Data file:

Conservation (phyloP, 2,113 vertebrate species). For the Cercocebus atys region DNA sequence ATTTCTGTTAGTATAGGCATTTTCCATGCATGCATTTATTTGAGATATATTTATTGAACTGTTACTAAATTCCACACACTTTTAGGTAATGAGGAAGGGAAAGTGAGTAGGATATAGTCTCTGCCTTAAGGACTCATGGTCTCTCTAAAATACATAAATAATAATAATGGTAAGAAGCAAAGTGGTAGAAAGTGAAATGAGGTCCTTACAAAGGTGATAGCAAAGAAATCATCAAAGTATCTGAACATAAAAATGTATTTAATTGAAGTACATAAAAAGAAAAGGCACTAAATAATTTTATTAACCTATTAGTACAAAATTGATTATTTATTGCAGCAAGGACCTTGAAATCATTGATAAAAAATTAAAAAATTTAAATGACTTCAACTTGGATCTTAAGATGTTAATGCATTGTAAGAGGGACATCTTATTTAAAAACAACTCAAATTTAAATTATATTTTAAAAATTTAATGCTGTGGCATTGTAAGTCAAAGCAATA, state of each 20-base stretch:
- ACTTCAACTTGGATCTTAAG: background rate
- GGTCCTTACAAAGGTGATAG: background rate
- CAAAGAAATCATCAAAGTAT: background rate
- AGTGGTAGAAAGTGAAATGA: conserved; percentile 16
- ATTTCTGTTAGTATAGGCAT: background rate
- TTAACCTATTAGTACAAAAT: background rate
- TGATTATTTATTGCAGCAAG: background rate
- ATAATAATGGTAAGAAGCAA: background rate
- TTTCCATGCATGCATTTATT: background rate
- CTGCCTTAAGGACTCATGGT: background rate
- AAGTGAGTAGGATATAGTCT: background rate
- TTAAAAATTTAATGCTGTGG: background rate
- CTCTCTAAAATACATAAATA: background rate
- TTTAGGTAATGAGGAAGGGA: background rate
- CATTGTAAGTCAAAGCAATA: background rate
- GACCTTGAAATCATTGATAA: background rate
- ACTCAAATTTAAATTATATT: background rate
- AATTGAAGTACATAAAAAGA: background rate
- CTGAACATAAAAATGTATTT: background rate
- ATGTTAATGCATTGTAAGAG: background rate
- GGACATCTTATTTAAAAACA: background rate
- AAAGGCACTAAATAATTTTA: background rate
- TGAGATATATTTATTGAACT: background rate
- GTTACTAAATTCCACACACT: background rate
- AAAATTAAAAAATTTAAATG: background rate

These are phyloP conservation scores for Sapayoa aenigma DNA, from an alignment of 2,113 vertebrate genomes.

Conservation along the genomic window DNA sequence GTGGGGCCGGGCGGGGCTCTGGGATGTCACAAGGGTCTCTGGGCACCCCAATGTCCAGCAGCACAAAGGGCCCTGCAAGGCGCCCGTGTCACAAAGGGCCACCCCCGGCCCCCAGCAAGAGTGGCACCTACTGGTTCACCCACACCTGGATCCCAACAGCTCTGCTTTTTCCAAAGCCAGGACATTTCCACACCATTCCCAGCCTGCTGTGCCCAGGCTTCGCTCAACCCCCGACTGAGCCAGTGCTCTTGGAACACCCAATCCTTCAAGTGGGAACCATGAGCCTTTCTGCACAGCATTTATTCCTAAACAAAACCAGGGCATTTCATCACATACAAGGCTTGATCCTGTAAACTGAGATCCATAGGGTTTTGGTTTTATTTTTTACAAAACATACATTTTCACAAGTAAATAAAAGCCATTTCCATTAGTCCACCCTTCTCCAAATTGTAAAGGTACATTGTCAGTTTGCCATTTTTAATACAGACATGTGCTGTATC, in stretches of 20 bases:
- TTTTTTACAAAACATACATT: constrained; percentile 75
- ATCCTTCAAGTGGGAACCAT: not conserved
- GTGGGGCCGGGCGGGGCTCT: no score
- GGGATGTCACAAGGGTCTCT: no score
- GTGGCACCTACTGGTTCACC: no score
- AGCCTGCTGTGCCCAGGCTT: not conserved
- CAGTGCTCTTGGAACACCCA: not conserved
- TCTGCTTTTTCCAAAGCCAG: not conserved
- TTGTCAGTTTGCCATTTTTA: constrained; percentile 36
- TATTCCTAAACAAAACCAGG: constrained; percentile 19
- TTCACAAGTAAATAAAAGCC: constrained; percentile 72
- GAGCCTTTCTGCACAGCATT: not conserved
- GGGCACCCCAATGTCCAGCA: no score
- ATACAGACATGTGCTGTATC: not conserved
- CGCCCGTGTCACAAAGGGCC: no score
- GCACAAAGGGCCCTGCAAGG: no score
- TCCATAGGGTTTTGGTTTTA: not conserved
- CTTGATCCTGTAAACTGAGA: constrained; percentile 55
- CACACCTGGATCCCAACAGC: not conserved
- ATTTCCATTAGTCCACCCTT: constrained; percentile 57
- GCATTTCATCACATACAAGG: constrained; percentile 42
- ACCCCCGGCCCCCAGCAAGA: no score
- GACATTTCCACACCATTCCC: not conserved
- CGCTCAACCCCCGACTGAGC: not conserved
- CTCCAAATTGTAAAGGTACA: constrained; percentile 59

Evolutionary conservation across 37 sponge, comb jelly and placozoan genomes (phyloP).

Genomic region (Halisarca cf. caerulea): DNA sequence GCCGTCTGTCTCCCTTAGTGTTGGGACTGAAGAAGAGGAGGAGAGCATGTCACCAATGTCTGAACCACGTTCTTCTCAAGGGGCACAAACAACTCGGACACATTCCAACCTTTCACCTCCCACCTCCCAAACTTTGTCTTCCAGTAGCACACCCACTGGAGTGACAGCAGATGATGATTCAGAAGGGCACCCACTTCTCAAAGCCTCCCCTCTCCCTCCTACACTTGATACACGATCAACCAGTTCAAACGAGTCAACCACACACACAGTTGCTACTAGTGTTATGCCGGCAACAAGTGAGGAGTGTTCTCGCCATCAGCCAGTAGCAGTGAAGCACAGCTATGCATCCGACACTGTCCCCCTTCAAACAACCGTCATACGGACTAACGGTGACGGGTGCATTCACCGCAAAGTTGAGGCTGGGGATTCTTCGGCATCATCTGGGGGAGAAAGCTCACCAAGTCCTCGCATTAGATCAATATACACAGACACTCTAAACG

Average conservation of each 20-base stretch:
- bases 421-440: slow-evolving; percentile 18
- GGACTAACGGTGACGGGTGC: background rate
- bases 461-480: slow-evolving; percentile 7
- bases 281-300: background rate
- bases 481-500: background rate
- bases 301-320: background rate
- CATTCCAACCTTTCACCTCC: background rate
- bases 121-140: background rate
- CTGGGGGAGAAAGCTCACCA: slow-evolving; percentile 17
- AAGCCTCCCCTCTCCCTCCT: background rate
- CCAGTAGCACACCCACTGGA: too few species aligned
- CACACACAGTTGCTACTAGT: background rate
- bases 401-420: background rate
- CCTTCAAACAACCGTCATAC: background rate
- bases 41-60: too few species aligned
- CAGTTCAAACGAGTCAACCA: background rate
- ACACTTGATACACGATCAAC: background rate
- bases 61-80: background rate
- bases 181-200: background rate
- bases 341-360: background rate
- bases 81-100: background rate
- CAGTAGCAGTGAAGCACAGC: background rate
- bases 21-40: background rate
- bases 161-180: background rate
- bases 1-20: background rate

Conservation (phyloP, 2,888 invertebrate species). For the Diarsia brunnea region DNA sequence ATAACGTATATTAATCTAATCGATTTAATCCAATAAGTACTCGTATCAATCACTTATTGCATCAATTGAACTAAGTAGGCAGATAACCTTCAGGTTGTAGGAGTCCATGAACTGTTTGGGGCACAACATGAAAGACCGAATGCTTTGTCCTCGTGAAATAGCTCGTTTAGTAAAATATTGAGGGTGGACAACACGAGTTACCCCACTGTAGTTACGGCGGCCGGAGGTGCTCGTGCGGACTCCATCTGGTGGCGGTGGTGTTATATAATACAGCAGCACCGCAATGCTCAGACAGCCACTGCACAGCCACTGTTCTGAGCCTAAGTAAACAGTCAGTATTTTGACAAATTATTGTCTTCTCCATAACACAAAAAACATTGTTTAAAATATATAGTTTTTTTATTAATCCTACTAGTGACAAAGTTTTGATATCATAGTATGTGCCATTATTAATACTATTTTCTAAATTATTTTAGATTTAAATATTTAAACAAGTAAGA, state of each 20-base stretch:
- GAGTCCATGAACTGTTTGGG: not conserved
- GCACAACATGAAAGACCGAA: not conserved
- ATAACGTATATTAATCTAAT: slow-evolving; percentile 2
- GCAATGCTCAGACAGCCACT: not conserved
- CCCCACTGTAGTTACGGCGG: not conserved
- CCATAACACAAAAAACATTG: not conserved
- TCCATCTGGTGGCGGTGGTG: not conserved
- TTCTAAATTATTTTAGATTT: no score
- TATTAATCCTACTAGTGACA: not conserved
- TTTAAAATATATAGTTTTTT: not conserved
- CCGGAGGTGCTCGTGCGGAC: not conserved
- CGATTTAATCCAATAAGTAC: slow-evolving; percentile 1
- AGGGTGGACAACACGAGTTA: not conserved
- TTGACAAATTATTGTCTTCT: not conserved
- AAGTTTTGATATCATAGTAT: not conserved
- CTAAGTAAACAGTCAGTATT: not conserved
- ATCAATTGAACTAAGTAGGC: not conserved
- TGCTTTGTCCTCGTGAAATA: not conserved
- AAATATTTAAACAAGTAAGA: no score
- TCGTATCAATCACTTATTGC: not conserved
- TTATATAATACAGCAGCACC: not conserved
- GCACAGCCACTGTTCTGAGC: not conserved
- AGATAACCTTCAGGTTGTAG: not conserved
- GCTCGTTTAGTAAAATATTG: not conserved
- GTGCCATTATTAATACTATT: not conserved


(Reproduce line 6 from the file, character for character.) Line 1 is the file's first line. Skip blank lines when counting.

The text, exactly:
- ATTTCTGTTAGTATAGGCAT: background rate